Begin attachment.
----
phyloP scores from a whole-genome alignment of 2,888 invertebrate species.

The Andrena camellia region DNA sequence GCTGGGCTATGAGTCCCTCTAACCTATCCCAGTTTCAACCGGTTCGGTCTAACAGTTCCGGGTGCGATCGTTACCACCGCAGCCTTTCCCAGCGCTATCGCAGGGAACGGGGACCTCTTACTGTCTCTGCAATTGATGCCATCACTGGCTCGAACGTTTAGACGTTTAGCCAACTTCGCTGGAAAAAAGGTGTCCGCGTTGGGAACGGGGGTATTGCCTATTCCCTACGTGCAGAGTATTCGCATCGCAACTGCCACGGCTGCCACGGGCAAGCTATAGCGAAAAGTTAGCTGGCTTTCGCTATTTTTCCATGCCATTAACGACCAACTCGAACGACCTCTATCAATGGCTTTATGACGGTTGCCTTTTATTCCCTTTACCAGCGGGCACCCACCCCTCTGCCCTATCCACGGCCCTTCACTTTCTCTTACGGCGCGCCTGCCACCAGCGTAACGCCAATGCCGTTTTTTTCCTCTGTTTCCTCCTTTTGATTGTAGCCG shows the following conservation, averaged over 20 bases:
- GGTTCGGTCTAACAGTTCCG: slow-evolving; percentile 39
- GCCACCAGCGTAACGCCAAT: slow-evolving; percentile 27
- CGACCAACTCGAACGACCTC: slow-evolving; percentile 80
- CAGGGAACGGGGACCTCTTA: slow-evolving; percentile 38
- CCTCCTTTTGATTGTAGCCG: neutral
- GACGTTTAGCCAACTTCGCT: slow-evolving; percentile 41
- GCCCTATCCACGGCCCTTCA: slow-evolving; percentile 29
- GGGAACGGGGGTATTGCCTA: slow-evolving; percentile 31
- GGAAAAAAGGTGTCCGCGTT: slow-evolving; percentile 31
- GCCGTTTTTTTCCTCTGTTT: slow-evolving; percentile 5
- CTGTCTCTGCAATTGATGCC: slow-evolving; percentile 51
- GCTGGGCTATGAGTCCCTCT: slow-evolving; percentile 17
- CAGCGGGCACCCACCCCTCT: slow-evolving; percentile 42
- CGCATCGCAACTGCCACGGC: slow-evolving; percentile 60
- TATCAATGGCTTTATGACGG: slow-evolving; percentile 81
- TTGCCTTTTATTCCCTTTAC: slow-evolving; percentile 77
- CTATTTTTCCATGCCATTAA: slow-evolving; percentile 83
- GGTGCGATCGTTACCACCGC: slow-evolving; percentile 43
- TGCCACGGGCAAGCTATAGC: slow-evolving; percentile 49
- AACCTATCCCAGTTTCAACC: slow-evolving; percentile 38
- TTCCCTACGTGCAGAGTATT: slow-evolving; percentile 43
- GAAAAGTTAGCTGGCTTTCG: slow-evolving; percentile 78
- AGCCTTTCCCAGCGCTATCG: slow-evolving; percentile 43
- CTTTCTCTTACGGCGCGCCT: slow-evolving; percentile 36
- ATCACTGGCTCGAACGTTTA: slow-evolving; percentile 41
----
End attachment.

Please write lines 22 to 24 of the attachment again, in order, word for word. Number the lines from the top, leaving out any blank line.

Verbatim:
- AACCTATCCCAGTTTCAACC: slow-evolving; percentile 38
- TTCCCTACGTGCAGAGTATT: slow-evolving; percentile 43
- GAAAAGTTAGCTGGCTTTCG: slow-evolving; percentile 78